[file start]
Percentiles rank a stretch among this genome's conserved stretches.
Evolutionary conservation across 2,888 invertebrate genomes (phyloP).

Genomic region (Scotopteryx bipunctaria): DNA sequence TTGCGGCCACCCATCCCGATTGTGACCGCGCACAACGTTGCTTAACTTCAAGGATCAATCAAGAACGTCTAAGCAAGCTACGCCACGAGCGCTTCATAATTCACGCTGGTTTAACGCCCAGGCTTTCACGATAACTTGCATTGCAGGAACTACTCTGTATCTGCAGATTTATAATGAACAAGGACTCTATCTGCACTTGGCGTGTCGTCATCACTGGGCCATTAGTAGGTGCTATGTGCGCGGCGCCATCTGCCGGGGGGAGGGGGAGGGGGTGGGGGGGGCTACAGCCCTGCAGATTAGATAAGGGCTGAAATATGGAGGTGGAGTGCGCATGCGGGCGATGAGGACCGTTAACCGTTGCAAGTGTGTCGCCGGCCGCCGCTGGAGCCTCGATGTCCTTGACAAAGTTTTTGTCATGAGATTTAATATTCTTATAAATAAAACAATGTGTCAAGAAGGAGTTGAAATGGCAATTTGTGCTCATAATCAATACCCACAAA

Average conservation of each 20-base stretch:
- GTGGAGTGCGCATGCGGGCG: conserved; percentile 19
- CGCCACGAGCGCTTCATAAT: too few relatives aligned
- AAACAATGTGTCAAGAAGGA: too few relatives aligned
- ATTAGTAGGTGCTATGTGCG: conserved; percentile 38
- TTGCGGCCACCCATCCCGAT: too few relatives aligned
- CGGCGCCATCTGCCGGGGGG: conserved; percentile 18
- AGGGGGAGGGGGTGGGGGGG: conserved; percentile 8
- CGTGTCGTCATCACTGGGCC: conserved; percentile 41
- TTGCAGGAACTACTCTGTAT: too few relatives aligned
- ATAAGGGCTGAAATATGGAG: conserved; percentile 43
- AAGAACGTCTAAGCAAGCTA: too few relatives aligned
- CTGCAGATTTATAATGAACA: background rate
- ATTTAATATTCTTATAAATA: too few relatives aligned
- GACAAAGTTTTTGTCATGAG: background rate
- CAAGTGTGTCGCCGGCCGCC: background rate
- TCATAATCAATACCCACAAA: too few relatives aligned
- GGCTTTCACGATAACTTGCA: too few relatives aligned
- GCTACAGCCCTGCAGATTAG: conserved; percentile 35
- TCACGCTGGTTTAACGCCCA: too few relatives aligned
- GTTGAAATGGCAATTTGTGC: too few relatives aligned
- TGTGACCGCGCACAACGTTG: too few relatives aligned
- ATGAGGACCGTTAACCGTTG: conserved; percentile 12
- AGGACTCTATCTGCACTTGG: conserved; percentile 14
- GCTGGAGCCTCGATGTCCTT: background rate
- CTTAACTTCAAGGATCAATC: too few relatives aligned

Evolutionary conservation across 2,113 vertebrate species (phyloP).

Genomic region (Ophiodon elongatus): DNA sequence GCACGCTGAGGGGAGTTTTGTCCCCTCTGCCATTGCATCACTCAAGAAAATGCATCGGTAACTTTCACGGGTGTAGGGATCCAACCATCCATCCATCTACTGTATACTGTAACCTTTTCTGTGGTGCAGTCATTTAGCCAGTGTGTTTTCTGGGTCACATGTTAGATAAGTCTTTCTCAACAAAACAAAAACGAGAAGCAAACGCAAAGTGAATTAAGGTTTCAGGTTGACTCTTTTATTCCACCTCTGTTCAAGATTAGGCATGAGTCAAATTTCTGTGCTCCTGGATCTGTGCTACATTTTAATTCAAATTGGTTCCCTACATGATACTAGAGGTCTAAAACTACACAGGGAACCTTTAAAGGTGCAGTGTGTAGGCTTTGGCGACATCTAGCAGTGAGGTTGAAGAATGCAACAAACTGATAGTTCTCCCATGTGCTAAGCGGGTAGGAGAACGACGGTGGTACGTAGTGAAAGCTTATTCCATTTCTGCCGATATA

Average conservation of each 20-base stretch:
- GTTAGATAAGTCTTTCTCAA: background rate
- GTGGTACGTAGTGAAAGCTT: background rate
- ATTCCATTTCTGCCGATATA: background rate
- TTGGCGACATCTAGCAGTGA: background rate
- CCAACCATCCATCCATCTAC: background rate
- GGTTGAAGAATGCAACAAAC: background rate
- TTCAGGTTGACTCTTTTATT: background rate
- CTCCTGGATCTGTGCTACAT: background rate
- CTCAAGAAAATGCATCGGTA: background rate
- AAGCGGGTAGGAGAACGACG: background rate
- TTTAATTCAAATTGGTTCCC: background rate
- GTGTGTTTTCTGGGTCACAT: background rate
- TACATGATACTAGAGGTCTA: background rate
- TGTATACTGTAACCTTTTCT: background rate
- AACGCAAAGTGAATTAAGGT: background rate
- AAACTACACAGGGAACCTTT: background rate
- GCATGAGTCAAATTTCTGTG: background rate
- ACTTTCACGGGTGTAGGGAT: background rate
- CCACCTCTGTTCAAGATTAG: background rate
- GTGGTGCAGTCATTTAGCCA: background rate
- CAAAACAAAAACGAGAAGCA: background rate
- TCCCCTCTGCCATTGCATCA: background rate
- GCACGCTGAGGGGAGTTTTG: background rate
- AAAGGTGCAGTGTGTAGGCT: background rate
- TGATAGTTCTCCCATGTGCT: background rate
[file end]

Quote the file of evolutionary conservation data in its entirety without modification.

Percentiles rank a stretch among this genome's conserved stretches.
Evolutionary conservation across 2,888 invertebrate genomes (phyloP).

Genomic region (Scotopteryx bipunctaria): DNA sequence TTGCGGCCACCCATCCCGATTGTGACCGCGCACAACGTTGCTTAACTTCAAGGATCAATCAAGAACGTCTAAGCAAGCTACGCCACGAGCGCTTCATAATTCACGCTGGTTTAACGCCCAGGCTTTCACGATAACTTGCATTGCAGGAACTACTCTGTATCTGCAGATTTATAATGAACAAGGACTCTATCTGCACTTGGCGTGTCGTCATCACTGGGCCATTAGTAGGTGCTATGTGCGCGGCGCCATCTGCCGGGGGGAGGGGGAGGGGGTGGGGGGGGCTACAGCCCTGCAGATTAGATAAGGGCTGAAATATGGAGGTGGAGTGCGCATGCGGGCGATGAGGACCGTTAACCGTTGCAAGTGTGTCGCCGGCCGCCGCTGGAGCCTCGATGTCCTTGACAAAGTTTTTGTCATGAGATTTAATATTCTTATAAATAAAACAATGTGTCAAGAAGGAGTTGAAATGGCAATTTGTGCTCATAATCAATACCCACAAA

Average conservation of each 20-base stretch:
- GTGGAGTGCGCATGCGGGCG: conserved; percentile 19
- CGCCACGAGCGCTTCATAAT: too few relatives aligned
- AAACAATGTGTCAAGAAGGA: too few relatives aligned
- ATTAGTAGGTGCTATGTGCG: conserved; percentile 38
- TTGCGGCCACCCATCCCGAT: too few relatives aligned
- CGGCGCCATCTGCCGGGGGG: conserved; percentile 18
- AGGGGGAGGGGGTGGGGGGG: conserved; percentile 8
- CGTGTCGTCATCACTGGGCC: conserved; percentile 41
- TTGCAGGAACTACTCTGTAT: too few relatives aligned
- ATAAGGGCTGAAATATGGAG: conserved; percentile 43
- AAGAACGTCTAAGCAAGCTA: too few relatives aligned
- CTGCAGATTTATAATGAACA: background rate
- ATTTAATATTCTTATAAATA: too few relatives aligned
- GACAAAGTTTTTGTCATGAG: background rate
- CAAGTGTGTCGCCGGCCGCC: background rate
- TCATAATCAATACCCACAAA: too few relatives aligned
- GGCTTTCACGATAACTTGCA: too few relatives aligned
- GCTACAGCCCTGCAGATTAG: conserved; percentile 35
- TCACGCTGGTTTAACGCCCA: too few relatives aligned
- GTTGAAATGGCAATTTGTGC: too few relatives aligned
- TGTGACCGCGCACAACGTTG: too few relatives aligned
- ATGAGGACCGTTAACCGTTG: conserved; percentile 12
- AGGACTCTATCTGCACTTGG: conserved; percentile 14
- GCTGGAGCCTCGATGTCCTT: background rate
- CTTAACTTCAAGGATCAATC: too few relatives aligned

Evolutionary conservation across 2,113 vertebrate species (phyloP).

Genomic region (Ophiodon elongatus): DNA sequence GCACGCTGAGGGGAGTTTTGTCCCCTCTGCCATTGCATCACTCAAGAAAATGCATCGGTAACTTTCACGGGTGTAGGGATCCAACCATCCATCCATCTACTGTATACTGTAACCTTTTCTGTGGTGCAGTCATTTAGCCAGTGTGTTTTCTGGGTCACATGTTAGATAAGTCTTTCTCAACAAAACAAAAACGAGAAGCAAACGCAAAGTGAATTAAGGTTTCAGGTTGACTCTTTTATTCCACCTCTGTTCAAGATTAGGCATGAGTCAAATTTCTGTGCTCCTGGATCTGTGCTACATTTTAATTCAAATTGGTTCCCTACATGATACTAGAGGTCTAAAACTACACAGGGAACCTTTAAAGGTGCAGTGTGTAGGCTTTGGCGACATCTAGCAGTGAGGTTGAAGAATGCAACAAACTGATAGTTCTCCCATGTGCTAAGCGGGTAGGAGAACGACGGTGGTACGTAGTGAAAGCTTATTCCATTTCTGCCGATATA

Average conservation of each 20-base stretch:
- GTTAGATAAGTCTTTCTCAA: background rate
- GTGGTACGTAGTGAAAGCTT: background rate
- ATTCCATTTCTGCCGATATA: background rate
- TTGGCGACATCTAGCAGTGA: background rate
- CCAACCATCCATCCATCTAC: background rate
- GGTTGAAGAATGCAACAAAC: background rate
- TTCAGGTTGACTCTTTTATT: background rate
- CTCCTGGATCTGTGCTACAT: background rate
- CTCAAGAAAATGCATCGGTA: background rate
- AAGCGGGTAGGAGAACGACG: background rate
- TTTAATTCAAATTGGTTCCC: background rate
- GTGTGTTTTCTGGGTCACAT: background rate
- TACATGATACTAGAGGTCTA: background rate
- TGTATACTGTAACCTTTTCT: background rate
- AACGCAAAGTGAATTAAGGT: background rate
- AAACTACACAGGGAACCTTT: background rate
- GCATGAGTCAAATTTCTGTG: background rate
- ACTTTCACGGGTGTAGGGAT: background rate
- CCACCTCTGTTCAAGATTAG: background rate
- GTGGTGCAGTCATTTAGCCA: background rate
- CAAAACAAAAACGAGAAGCA: background rate
- TCCCCTCTGCCATTGCATCA: background rate
- GCACGCTGAGGGGAGTTTTG: background rate
- AAAGGTGCAGTGTGTAGGCT: background rate
- TGATAGTTCTCCCATGTGCT: background rate